Poor Scots are most likely to be diagnosed with advanced cancer whereas wealthier patients are more likely to pick up the disease when it is most treatable, new figures reveal.
Nicola Sturgeon announced plans in 2012 to improve early diagnosis by 25 per cent by 2015 but critics said performance had fallen “woefully short”.
The latest figures reveal a rise of just 8 per cent in early diagnosis among patients with lung, breast and bowel cancer since 2010-11.
Poor screening uptake has been blamed for the gulf in early diagnosis rates between rich and poor patients.
Nearly 30 per cent of the poorest patients were diagnosed with stage four cancer while 29 per cent of the most affluent who had their disease picked up at stage one.
It comes after experts were drafted in to examine Scotland’s breast screening programme when it emerged that thousands of women had not been offered routine appointments.
Elspeth Atkinson, Scotland director for Macmillan, said: “If someone is diagnosed early they are more likely to survive cancer and less likely to experience long-term negative effects as a result of treatment.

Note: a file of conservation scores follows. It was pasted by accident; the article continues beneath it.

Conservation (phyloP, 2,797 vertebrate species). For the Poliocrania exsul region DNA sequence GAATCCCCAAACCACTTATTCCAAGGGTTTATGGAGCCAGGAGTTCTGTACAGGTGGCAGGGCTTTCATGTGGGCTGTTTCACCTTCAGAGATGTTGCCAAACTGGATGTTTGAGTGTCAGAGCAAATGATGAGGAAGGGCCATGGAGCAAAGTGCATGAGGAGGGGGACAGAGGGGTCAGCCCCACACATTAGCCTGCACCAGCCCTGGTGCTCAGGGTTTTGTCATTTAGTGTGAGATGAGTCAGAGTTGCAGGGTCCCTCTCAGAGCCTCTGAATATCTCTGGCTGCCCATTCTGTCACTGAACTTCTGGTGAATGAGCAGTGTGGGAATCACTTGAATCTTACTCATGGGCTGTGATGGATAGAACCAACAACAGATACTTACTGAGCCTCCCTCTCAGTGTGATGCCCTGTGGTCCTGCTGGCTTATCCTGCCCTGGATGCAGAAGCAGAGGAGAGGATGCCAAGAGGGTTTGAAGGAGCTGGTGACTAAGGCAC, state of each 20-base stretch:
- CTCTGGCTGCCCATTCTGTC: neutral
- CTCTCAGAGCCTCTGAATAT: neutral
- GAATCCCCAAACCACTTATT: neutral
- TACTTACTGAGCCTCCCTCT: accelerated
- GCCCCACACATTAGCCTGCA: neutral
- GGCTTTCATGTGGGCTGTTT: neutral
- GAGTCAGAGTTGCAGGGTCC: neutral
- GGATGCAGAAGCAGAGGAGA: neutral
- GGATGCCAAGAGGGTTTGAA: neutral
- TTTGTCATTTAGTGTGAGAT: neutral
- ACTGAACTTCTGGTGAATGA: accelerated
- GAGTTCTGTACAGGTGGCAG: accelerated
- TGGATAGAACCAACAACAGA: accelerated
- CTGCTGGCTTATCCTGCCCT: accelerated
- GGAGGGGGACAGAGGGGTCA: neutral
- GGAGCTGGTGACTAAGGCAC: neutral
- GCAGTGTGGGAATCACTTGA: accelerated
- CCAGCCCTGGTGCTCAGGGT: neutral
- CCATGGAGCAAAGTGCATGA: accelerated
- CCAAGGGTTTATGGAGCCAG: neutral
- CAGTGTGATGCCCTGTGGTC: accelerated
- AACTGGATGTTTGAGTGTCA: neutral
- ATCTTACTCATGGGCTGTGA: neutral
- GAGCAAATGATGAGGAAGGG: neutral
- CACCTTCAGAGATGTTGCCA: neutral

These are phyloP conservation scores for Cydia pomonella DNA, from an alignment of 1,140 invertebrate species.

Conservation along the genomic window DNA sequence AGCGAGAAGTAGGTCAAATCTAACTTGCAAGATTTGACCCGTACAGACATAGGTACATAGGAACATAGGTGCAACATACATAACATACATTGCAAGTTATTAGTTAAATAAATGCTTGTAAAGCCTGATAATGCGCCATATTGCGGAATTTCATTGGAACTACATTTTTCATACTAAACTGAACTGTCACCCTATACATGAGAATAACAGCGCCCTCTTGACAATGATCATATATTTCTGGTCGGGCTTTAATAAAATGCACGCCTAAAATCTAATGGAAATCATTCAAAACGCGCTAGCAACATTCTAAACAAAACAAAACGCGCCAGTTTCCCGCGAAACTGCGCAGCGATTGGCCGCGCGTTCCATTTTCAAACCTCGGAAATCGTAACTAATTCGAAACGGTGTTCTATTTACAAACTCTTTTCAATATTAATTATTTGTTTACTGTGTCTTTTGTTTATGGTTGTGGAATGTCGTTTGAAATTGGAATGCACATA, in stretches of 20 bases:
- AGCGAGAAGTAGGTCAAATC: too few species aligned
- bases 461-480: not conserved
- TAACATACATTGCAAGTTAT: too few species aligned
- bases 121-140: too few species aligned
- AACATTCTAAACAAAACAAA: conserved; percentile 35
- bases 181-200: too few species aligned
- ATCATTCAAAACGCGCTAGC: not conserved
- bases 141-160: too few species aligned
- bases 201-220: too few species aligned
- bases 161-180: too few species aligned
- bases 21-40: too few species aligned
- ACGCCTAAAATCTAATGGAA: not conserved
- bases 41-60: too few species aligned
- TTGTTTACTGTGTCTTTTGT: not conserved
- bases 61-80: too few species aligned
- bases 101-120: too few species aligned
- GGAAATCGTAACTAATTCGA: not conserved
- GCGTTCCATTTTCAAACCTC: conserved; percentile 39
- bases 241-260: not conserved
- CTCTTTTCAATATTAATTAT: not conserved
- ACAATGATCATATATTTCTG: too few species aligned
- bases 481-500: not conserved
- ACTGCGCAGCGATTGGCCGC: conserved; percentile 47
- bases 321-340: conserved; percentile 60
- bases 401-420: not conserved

“It is unacceptable that those from deprived communities are most likely to be diagnosed at the latest stage while those from affluent areas are most likely to be diagnosed at the earliest stage.
“We know those from more deprived communities are less likely to attend cancer screening. Targeted action is urgently needed to improve screening rates among those from more deprived areas.”
There were also significant variations between cancers as breast and bowel cancer patients were most likely to be diagnosed at stage two, while the majority of lung cancer cases were not found until the late stages.
Around 40 per cent of breast cancer patients were picked up at the earliest stage, which fell to 17.9 per cent for lung cancer and 15.4 per cent for bowel cancer.
Conservative shadow health secretary Donald Cameron said: “Nicola Sturgeon, amid great fanfare, announced the Scottish Government was going to increase the rate of cancers detected early by 25 per cent. Now it’s revealed the SNP fell woefully short on this target.”
Health Secretary Shona Robison said: “It will take many years before the full impact of our ambitious Detect Cancer Early programme is realised.
“However we are already seeing improvements in public awareness and attitudes to cancer including an increase in the uptake of bowel screening particularly from those in more deprived areas.”